In his state of mind, Stewart could see that there was no other way that his mother could be. That she was scared and confused, and could not see or understand who her son really was: a community of cells, just like she was. And so he did not flinch, and did not resent her, because there was nothing else to do but let it be as it was, as it unfolded. And as she removed the lock of hair from his head, he left their house through the front door, and walked slowly to the neighboring field. And as he walked, he began to realize that just as all of the little cells that created the community that was his body, his being did not have an awareness of "Stewart"—that is, before Stewart became aware of those parts of which he was made—so the individual human beings on the planet did not realize that they were participating in greater minds—corporate minds, and national minds, and even a mind that emerged from the whole of humanity. And the more he gave over his own mind to the cells within him, like a beautiful communist revolution, where every cell became recognized for who it was and could have its say, so, simultaneously, Stewart's cells realized that they were participants in these greater minds, and ultimately, a mind that incorporated all of the plants, all of the animals, all of the minerals that flowed within all of those cells and the body of the Earth itself.
None of this is easy to put into words, and unless you have had the experience yourself, you cannot imagine it. But then something else happened: Stewart felt his being disintegrating and merging with the entire planet Earth—and the living, sentient mind of the Earth touched the mind of all of the cells and bacterium and minerals in the thing that some once called "Stewart," and, like being struck by a lightning bolt, he felt open, and opened, and overwhelmed with the intensity of energy that was flowing through him, to him, from him, and around him. It felt to him like a toaster had been plugged into a nuclear power plant, and all the circuits were burning up, frying with the sheer power and vastness of the experience.
And those around Stewart felt something too, as he sat down next to that field, merged with the Soul of the World (what he would later learn was called by ancient Romans as the "anima mundi.") His sister and her friend had followed him out of the house, and the friend burst out into tears. His parents dragged him back inside their home, placed him on a bed in their study, and tried to reason with him. But Stewart knew their thoughts form in their minds, before they spoke them, and felt their fears and their self-imposed and self-enforced limited-ness, which seemed all so unnecessary. He began to laugh at the absurdity of it all, but, at the same time, sob at the pain of it all—and, laughing and crying, writhing on the guest room bed, both hysterical and heart-wrenching at once—he cried out, "All I've ever really wanted was the Truth, and now I have a taste of it."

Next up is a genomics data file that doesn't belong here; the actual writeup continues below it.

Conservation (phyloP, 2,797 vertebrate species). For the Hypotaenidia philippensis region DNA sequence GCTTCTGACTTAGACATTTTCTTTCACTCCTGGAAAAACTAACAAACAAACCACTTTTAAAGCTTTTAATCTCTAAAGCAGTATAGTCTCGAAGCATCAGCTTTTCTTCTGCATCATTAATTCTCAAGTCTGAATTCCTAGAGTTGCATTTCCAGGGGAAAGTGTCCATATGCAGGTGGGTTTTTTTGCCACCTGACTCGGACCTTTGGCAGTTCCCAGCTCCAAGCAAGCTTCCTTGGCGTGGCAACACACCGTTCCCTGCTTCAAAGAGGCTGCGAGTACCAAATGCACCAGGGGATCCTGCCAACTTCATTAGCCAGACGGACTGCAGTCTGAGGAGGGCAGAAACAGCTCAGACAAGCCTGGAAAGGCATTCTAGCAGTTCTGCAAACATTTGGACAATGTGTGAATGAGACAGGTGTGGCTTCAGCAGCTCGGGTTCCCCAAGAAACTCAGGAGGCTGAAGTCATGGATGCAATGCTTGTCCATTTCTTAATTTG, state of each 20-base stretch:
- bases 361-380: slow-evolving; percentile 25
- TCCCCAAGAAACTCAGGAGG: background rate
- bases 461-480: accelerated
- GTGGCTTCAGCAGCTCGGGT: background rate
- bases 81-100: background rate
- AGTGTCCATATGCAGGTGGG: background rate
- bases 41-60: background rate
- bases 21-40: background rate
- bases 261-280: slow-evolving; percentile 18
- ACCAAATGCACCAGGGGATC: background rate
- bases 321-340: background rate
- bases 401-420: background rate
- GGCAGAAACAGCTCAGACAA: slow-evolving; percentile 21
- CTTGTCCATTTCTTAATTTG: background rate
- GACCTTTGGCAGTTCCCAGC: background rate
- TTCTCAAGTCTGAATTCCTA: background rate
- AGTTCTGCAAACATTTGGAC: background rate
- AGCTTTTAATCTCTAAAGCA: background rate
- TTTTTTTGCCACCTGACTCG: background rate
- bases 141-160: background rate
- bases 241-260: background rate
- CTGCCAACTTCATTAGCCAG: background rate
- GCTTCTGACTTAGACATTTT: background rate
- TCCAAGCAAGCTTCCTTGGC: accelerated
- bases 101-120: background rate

It took him several hours to return to a state where he could speak, walk, and eat again. But he would never be the same person he was before that day. The experience changed the course of his life from that day forward, and he knew then that everything except that truth was but a different flavor of illusion, of forgetfulness of what and who we really are.
He tried to explain the experience to his friends back in college; one told him that it was like a good acid trip. He passionately tried to describe it to other students in his Philosophy courses; they though he was mad, or that he was trying to start a cult. Hegel, Nietzsche, and even Plato all had different meanings to him than to his peers in school. Even many of his teachers felt that his interpretations were too "mystical." And for a long time, he felt very much alone among his fellow human beings. Without having had that experience themselves, how might anyone understand it? How might anyone even believe that it was possible? It was the most profound experience of his life, but anyone he told just laughed or rolled their eyes at him, and so, for another thirty years, Stewart kept his experience a secret.
But this little piece of writing by Thich Nhat Hanh showed Stewart that he was not the only one who has experienced such things. Our world is far more alive than we usually remember or give it credit. We are legion, and as we surrender to that legion and let that legion come alive within us, we open ourselves up to a more intimate participation in the far vaster community, the greater song, of which the millions of tiny souls within us play a part: the microcosm reflects the macrocosm, and at all levels, there is mindstuff, awareness, and sentience.
Thank you for sharing this this reading with us.